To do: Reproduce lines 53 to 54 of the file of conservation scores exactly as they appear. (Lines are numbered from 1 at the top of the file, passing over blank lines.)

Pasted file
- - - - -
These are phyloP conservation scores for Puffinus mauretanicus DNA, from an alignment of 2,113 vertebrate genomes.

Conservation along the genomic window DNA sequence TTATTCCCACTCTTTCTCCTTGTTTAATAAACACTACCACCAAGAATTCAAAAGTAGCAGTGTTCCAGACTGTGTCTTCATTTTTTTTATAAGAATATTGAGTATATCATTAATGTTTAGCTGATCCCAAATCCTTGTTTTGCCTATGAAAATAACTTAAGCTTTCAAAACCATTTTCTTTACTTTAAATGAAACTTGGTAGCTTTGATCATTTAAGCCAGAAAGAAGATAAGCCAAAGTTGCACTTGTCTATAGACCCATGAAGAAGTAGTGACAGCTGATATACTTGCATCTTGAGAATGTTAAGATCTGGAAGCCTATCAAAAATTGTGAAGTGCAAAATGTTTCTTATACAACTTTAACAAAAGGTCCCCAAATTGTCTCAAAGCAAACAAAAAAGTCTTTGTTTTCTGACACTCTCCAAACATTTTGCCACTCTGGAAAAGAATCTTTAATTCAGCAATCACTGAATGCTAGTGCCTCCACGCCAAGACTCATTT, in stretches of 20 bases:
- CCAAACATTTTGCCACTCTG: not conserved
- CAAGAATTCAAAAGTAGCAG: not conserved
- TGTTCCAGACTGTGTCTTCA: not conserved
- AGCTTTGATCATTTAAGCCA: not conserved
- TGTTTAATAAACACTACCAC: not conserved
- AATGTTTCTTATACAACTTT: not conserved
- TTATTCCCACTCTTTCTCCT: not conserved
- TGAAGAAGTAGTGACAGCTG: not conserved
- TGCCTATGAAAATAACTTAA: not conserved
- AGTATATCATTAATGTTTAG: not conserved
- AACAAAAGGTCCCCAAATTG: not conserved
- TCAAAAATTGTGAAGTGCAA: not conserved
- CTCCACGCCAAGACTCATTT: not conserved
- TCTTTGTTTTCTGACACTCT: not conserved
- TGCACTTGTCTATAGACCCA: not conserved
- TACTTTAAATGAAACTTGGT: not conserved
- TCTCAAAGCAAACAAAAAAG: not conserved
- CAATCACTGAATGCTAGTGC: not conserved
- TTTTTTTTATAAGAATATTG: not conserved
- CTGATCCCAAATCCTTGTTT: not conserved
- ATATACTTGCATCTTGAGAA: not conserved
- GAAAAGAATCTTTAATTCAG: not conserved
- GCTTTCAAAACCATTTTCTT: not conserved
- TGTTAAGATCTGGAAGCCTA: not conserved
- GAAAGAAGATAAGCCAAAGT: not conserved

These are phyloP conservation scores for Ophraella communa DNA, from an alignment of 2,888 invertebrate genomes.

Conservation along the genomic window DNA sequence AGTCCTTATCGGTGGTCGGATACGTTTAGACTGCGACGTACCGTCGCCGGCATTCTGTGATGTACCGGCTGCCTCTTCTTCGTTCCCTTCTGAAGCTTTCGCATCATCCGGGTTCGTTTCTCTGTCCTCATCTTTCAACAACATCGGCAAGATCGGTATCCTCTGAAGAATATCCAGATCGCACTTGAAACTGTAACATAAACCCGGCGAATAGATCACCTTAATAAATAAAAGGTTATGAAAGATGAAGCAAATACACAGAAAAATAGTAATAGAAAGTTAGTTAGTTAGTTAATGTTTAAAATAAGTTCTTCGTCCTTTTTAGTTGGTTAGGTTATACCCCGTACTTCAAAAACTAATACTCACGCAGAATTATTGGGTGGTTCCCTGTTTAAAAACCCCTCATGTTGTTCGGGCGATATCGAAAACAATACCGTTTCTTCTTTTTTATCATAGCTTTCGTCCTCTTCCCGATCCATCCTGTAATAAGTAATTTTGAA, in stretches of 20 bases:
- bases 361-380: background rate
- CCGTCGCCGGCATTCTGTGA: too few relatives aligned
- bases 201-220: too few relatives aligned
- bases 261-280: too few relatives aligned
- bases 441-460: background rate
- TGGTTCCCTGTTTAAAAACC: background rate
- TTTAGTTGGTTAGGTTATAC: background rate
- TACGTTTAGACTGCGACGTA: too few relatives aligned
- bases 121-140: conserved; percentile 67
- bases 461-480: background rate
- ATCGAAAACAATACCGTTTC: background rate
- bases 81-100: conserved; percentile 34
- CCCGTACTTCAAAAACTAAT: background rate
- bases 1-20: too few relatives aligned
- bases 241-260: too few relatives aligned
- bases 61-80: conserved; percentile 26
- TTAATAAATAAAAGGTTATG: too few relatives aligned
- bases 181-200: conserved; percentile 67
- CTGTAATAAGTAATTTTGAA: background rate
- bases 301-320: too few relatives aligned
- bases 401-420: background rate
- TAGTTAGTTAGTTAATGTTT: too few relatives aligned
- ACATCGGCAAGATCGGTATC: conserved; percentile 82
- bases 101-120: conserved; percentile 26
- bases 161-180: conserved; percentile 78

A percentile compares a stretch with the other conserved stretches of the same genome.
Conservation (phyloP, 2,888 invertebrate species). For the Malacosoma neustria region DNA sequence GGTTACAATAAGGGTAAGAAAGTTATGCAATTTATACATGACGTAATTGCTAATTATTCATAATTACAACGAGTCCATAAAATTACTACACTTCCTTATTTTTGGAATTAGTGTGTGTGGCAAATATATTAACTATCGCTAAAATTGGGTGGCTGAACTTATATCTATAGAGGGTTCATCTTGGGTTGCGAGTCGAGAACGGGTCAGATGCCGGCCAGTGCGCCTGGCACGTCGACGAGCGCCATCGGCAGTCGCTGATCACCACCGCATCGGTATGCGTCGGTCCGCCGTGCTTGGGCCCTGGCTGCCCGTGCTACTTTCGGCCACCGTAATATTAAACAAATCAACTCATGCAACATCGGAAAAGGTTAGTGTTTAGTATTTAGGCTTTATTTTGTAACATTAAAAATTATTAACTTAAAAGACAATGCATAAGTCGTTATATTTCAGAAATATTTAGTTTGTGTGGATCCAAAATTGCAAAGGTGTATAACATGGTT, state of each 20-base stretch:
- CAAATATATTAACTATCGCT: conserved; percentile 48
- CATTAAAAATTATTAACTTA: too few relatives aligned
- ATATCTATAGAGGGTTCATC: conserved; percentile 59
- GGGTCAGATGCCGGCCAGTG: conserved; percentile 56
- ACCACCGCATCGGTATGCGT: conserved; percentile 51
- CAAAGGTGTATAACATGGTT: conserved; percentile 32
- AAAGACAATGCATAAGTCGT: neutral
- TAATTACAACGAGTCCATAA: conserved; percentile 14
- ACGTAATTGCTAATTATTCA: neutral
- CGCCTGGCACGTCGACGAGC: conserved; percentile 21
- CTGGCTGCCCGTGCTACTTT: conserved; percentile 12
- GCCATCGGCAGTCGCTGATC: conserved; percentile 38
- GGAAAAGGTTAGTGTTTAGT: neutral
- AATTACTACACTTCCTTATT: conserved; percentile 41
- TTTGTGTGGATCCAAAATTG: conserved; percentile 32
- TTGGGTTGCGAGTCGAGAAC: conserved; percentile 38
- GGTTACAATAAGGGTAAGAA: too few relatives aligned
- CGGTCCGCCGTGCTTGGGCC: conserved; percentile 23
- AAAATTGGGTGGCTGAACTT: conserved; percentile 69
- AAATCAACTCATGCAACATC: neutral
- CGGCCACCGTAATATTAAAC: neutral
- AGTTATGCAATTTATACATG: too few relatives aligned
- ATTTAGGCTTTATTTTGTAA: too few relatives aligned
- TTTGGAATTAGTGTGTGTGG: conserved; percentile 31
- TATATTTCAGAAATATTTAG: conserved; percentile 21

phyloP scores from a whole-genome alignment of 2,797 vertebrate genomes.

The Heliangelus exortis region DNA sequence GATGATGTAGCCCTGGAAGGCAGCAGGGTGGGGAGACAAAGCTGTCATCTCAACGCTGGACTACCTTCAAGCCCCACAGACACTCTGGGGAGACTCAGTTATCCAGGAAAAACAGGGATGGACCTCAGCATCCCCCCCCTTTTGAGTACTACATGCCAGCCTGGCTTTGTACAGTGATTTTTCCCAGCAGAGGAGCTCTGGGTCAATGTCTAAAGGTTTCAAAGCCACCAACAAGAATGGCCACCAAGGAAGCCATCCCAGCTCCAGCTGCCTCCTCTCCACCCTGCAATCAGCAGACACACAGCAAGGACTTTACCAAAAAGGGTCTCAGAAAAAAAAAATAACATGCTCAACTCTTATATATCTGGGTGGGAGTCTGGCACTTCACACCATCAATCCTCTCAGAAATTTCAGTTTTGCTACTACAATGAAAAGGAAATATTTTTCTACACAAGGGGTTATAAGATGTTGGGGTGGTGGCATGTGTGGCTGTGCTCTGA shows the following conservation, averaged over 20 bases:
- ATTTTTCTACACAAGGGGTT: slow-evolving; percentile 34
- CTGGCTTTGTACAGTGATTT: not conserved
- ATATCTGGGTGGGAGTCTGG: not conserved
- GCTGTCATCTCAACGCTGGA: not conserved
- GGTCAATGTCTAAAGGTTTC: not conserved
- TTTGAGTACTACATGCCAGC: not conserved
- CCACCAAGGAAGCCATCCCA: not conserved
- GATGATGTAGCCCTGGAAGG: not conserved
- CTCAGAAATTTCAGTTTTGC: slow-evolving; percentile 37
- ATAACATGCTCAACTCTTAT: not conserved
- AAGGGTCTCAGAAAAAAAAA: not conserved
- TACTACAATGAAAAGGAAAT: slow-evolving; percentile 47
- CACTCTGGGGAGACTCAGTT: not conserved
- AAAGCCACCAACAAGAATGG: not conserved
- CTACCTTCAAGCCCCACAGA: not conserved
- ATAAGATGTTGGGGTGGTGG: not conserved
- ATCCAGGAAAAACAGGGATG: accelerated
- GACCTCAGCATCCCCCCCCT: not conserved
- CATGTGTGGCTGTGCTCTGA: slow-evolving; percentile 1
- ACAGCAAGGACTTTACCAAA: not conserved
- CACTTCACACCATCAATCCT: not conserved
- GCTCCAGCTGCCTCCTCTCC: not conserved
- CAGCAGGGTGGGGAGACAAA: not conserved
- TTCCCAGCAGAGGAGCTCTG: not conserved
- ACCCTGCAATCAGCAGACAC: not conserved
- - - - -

- bases 101-120: conserved; percentile 26
- bases 161-180: conserved; percentile 78